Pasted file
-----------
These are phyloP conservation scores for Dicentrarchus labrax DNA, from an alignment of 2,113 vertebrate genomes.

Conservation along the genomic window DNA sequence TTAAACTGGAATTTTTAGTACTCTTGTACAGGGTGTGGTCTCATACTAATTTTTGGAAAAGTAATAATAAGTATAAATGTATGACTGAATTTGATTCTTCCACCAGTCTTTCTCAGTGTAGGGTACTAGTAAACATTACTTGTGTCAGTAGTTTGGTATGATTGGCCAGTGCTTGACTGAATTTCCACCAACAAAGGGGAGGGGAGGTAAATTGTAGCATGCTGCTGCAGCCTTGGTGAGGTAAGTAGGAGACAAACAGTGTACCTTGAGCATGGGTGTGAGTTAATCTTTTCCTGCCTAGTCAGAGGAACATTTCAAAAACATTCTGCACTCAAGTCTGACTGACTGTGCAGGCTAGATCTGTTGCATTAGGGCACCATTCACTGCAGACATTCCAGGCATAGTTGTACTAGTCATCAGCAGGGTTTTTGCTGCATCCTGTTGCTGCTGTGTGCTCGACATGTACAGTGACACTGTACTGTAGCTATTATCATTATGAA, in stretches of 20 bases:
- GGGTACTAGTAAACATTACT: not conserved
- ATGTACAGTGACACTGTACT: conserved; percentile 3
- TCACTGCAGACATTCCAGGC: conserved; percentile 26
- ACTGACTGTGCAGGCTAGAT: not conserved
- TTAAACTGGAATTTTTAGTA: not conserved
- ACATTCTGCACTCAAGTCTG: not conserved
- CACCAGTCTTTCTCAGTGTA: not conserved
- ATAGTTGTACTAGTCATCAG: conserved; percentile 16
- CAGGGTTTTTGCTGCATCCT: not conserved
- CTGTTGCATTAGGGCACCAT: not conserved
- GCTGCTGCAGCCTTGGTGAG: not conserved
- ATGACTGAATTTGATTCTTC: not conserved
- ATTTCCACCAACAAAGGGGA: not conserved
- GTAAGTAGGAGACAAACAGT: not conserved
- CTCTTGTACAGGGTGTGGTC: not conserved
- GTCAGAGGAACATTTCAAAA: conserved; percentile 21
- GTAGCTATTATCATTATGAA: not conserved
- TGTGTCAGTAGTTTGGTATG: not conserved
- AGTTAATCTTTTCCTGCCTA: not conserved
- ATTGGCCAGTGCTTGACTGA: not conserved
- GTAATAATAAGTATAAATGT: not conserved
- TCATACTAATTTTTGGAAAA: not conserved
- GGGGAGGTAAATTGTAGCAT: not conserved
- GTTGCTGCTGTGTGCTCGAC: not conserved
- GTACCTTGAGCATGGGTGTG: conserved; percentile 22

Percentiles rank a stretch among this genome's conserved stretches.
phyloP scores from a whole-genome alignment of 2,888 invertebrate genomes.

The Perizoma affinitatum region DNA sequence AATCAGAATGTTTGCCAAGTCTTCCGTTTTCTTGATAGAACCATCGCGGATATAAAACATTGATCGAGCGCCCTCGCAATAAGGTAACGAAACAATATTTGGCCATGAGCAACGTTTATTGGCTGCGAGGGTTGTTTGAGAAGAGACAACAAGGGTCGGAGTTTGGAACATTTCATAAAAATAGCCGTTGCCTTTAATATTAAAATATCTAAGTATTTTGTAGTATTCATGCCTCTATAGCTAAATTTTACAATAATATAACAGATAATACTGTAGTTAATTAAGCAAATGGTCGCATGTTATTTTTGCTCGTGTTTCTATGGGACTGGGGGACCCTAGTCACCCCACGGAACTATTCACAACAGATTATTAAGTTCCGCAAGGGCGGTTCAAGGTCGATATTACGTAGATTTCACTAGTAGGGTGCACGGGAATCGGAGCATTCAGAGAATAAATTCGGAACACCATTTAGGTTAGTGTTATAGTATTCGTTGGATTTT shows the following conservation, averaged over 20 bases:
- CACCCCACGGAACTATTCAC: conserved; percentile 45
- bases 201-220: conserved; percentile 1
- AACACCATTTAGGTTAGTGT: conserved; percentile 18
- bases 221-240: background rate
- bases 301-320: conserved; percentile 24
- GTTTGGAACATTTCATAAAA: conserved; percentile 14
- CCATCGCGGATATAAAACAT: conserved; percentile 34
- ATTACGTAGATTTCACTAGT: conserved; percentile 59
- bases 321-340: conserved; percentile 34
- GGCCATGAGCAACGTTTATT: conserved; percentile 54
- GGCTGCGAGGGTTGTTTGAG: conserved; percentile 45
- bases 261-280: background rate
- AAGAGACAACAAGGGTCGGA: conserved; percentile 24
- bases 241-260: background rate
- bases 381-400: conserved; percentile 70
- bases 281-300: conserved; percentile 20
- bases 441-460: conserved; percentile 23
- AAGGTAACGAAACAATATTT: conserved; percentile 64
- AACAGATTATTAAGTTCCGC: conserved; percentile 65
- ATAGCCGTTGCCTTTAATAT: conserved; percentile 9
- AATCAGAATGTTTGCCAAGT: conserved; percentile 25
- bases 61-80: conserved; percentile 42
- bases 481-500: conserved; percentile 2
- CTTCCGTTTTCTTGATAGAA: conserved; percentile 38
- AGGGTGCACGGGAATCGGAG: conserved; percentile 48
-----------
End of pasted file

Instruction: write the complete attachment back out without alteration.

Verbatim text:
These are phyloP conservation scores for Dicentrarchus labrax DNA, from an alignment of 2,113 vertebrate genomes.

Conservation along the genomic window DNA sequence TTAAACTGGAATTTTTAGTACTCTTGTACAGGGTGTGGTCTCATACTAATTTTTGGAAAAGTAATAATAAGTATAAATGTATGACTGAATTTGATTCTTCCACCAGTCTTTCTCAGTGTAGGGTACTAGTAAACATTACTTGTGTCAGTAGTTTGGTATGATTGGCCAGTGCTTGACTGAATTTCCACCAACAAAGGGGAGGGGAGGTAAATTGTAGCATGCTGCTGCAGCCTTGGTGAGGTAAGTAGGAGACAAACAGTGTACCTTGAGCATGGGTGTGAGTTAATCTTTTCCTGCCTAGTCAGAGGAACATTTCAAAAACATTCTGCACTCAAGTCTGACTGACTGTGCAGGCTAGATCTGTTGCATTAGGGCACCATTCACTGCAGACATTCCAGGCATAGTTGTACTAGTCATCAGCAGGGTTTTTGCTGCATCCTGTTGCTGCTGTGTGCTCGACATGTACAGTGACACTGTACTGTAGCTATTATCATTATGAA, in stretches of 20 bases:
- GGGTACTAGTAAACATTACT: not conserved
- ATGTACAGTGACACTGTACT: conserved; percentile 3
- TCACTGCAGACATTCCAGGC: conserved; percentile 26
- ACTGACTGTGCAGGCTAGAT: not conserved
- TTAAACTGGAATTTTTAGTA: not conserved
- ACATTCTGCACTCAAGTCTG: not conserved
- CACCAGTCTTTCTCAGTGTA: not conserved
- ATAGTTGTACTAGTCATCAG: conserved; percentile 16
- CAGGGTTTTTGCTGCATCCT: not conserved
- CTGTTGCATTAGGGCACCAT: not conserved
- GCTGCTGCAGCCTTGGTGAG: not conserved
- ATGACTGAATTTGATTCTTC: not conserved
- ATTTCCACCAACAAAGGGGA: not conserved
- GTAAGTAGGAGACAAACAGT: not conserved
- CTCTTGTACAGGGTGTGGTC: not conserved
- GTCAGAGGAACATTTCAAAA: conserved; percentile 21
- GTAGCTATTATCATTATGAA: not conserved
- TGTGTCAGTAGTTTGGTATG: not conserved
- AGTTAATCTTTTCCTGCCTA: not conserved
- ATTGGCCAGTGCTTGACTGA: not conserved
- GTAATAATAAGTATAAATGT: not conserved
- TCATACTAATTTTTGGAAAA: not conserved
- GGGGAGGTAAATTGTAGCAT: not conserved
- GTTGCTGCTGTGTGCTCGAC: not conserved
- GTACCTTGAGCATGGGTGTG: conserved; percentile 22

Percentiles rank a stretch among this genome's conserved stretches.
phyloP scores from a whole-genome alignment of 2,888 invertebrate genomes.

The Perizoma affinitatum region DNA sequence AATCAGAATGTTTGCCAAGTCTTCCGTTTTCTTGATAGAACCATCGCGGATATAAAACATTGATCGAGCGCCCTCGCAATAAGGTAACGAAACAATATTTGGCCATGAGCAACGTTTATTGGCTGCGAGGGTTGTTTGAGAAGAGACAACAAGGGTCGGAGTTTGGAACATTTCATAAAAATAGCCGTTGCCTTTAATATTAAAATATCTAAGTATTTTGTAGTATTCATGCCTCTATAGCTAAATTTTACAATAATATAACAGATAATACTGTAGTTAATTAAGCAAATGGTCGCATGTTATTTTTGCTCGTGTTTCTATGGGACTGGGGGACCCTAGTCACCCCACGGAACTATTCACAACAGATTATTAAGTTCCGCAAGGGCGGTTCAAGGTCGATATTACGTAGATTTCACTAGTAGGGTGCACGGGAATCGGAGCATTCAGAGAATAAATTCGGAACACCATTTAGGTTAGTGTTATAGTATTCGTTGGATTTT shows the following conservation, averaged over 20 bases:
- CACCCCACGGAACTATTCAC: conserved; percentile 45
- bases 201-220: conserved; percentile 1
- AACACCATTTAGGTTAGTGT: conserved; percentile 18
- bases 221-240: background rate
- bases 301-320: conserved; percentile 24
- GTTTGGAACATTTCATAAAA: conserved; percentile 14
- CCATCGCGGATATAAAACAT: conserved; percentile 34
- ATTACGTAGATTTCACTAGT: conserved; percentile 59
- bases 321-340: conserved; percentile 34
- GGCCATGAGCAACGTTTATT: conserved; percentile 54
- GGCTGCGAGGGTTGTTTGAG: conserved; percentile 45
- bases 261-280: background rate
- AAGAGACAACAAGGGTCGGA: conserved; percentile 24
- bases 241-260: background rate
- bases 381-400: conserved; percentile 70
- bases 281-300: conserved; percentile 20
- bases 441-460: conserved; percentile 23
- AAGGTAACGAAACAATATTT: conserved; percentile 64
- AACAGATTATTAAGTTCCGC: conserved; percentile 65
- ATAGCCGTTGCCTTTAATAT: conserved; percentile 9
- AATCAGAATGTTTGCCAAGT: conserved; percentile 25
- bases 61-80: conserved; percentile 42
- bases 481-500: conserved; percentile 2
- CTTCCGTTTTCTTGATAGAA: conserved; percentile 38
- AGGGTGCACGGGAATCGGAG: conserved; percentile 48